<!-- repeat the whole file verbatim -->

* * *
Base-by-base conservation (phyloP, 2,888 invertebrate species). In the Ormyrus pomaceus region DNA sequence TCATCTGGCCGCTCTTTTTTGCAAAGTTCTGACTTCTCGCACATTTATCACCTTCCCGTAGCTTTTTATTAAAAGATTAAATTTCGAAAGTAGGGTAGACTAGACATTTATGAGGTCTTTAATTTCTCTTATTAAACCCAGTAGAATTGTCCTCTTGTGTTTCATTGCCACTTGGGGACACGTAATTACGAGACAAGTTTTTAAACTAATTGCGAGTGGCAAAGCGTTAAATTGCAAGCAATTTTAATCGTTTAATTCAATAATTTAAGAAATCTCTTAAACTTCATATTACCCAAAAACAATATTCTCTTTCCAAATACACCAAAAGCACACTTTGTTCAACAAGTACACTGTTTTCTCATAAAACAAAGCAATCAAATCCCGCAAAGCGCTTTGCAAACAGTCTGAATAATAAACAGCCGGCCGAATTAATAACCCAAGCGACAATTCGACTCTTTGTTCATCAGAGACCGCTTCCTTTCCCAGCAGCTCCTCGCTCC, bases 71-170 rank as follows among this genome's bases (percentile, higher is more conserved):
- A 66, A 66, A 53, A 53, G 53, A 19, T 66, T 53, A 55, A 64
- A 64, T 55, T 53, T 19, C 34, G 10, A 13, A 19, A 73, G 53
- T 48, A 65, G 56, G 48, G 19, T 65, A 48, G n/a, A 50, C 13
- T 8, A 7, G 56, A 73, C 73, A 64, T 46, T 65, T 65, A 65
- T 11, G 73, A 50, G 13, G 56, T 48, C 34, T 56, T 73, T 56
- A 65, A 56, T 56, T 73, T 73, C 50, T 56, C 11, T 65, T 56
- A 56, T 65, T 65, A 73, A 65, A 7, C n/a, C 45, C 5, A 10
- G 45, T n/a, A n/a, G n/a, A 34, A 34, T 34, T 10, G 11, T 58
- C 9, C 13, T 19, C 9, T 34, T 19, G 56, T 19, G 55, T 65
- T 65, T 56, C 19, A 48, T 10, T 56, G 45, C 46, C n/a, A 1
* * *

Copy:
Base-by-base conservation (phyloP, 2,888 invertebrate species). In the Ormyrus pomaceus region DNA sequence TCATCTGGCCGCTCTTTTTTGCAAAGTTCTGACTTCTCGCACATTTATCACCTTCCCGTAGCTTTTTATTAAAAGATTAAATTTCGAAAGTAGGGTAGACTAGACATTTATGAGGTCTTTAATTTCTCTTATTAAACCCAGTAGAATTGTCCTCTTGTGTTTCATTGCCACTTGGGGACACGTAATTACGAGACAAGTTTTTAAACTAATTGCGAGTGGCAAAGCGTTAAATTGCAAGCAATTTTAATCGTTTAATTCAATAATTTAAGAAATCTCTTAAACTTCATATTACCCAAAAACAATATTCTCTTTCCAAATACACCAAAAGCACACTTTGTTCAACAAGTACACTGTTTTCTCATAAAACAAAGCAATCAAATCCCGCAAAGCGCTTTGCAAACAGTCTGAATAATAAACAGCCGGCCGAATTAATAACCCAAGCGACAATTCGACTCTTTGTTCATCAGAGACCGCTTCCTTTCCCAGCAGCTCCTCGCTCC, bases 71-170 rank as follows among this genome's bases (percentile, higher is more conserved):
- A 66, A 66, A 53, A 53, G 53, A 19, T 66, T 53, A 55, A 64
- A 64, T 55, T 53, T 19, C 34, G 10, A 13, A 19, A 73, G 53
- T 48, A 65, G 56, G 48, G 19, T 65, A 48, G n/a, A 50, C 13
- T 8, A 7, G 56, A 73, C 73, A 64, T 46, T 65, T 65, A 65
- T 11, G 73, A 50, G 13, G 56, T 48, C 34, T 56, T 73, T 56
- A 65, A 56, T 56, T 73, T 73, C 50, T 56, C 11, T 65, T 56
- A 56, T 65, T 65, A 73, A 65, A 7, C n/a, C 45, C 5, A 10
- G 45, T n/a, A n/a, G n/a, A 34, A 34, T 34, T 10, G 11, T 58
- C 9, C 13, T 19, C 9, T 34, T 19, G 56, T 19, G 55, T 65
- T 65, T 56, C 19, A 48, T 10, T 56, G 45, C 46, C n/a, A 1